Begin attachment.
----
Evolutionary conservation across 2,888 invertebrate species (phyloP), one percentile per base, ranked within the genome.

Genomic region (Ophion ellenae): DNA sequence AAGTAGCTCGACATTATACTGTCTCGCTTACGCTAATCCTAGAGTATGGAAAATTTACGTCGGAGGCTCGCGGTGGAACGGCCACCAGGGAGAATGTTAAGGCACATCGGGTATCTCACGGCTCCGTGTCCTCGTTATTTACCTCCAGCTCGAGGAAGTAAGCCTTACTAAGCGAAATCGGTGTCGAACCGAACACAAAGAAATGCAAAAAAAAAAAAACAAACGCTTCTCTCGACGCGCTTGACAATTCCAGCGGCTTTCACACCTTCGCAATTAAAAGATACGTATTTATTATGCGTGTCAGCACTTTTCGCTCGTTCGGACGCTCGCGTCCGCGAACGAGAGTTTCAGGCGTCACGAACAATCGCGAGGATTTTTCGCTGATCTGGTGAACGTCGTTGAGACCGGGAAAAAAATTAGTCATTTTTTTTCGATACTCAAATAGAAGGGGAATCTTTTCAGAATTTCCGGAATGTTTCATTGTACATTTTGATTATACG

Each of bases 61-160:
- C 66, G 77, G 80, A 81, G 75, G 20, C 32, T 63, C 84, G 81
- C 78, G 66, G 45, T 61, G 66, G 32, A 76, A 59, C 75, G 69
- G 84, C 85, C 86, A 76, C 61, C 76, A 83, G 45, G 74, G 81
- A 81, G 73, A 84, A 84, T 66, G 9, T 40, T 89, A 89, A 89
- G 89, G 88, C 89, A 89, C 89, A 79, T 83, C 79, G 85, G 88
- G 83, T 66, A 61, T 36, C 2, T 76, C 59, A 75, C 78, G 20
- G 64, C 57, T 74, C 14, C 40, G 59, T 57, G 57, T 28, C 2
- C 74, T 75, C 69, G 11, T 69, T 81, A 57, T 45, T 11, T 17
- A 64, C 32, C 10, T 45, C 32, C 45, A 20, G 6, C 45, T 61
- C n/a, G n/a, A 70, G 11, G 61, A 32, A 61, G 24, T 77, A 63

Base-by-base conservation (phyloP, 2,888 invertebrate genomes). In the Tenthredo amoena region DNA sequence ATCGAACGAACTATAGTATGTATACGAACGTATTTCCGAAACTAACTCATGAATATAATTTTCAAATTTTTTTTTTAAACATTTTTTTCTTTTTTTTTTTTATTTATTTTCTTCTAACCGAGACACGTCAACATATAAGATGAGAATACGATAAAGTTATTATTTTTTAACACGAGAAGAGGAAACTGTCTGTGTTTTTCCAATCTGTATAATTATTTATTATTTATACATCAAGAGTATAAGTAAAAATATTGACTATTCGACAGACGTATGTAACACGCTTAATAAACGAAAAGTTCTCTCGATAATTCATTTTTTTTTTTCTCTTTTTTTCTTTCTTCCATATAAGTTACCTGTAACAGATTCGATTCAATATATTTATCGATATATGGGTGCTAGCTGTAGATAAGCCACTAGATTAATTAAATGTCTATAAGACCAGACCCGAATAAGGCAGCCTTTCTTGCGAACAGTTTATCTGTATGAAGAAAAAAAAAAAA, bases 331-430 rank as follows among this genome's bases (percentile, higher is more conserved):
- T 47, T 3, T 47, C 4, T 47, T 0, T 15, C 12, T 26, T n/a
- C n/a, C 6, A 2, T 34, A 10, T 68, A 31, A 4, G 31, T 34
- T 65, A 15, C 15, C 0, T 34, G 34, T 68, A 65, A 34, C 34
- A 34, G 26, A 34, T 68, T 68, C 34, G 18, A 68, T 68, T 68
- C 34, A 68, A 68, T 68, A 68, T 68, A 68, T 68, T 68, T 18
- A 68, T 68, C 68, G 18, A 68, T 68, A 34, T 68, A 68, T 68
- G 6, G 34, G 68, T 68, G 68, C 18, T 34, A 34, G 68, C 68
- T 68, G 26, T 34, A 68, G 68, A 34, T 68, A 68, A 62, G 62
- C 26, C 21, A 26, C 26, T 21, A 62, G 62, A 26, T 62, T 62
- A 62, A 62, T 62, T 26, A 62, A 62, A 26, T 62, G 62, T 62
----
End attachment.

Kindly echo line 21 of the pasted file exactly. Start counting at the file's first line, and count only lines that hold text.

- G 6, G 34, G 68, T 68, G 68, C 18, T 34, A 34, G 68, C 68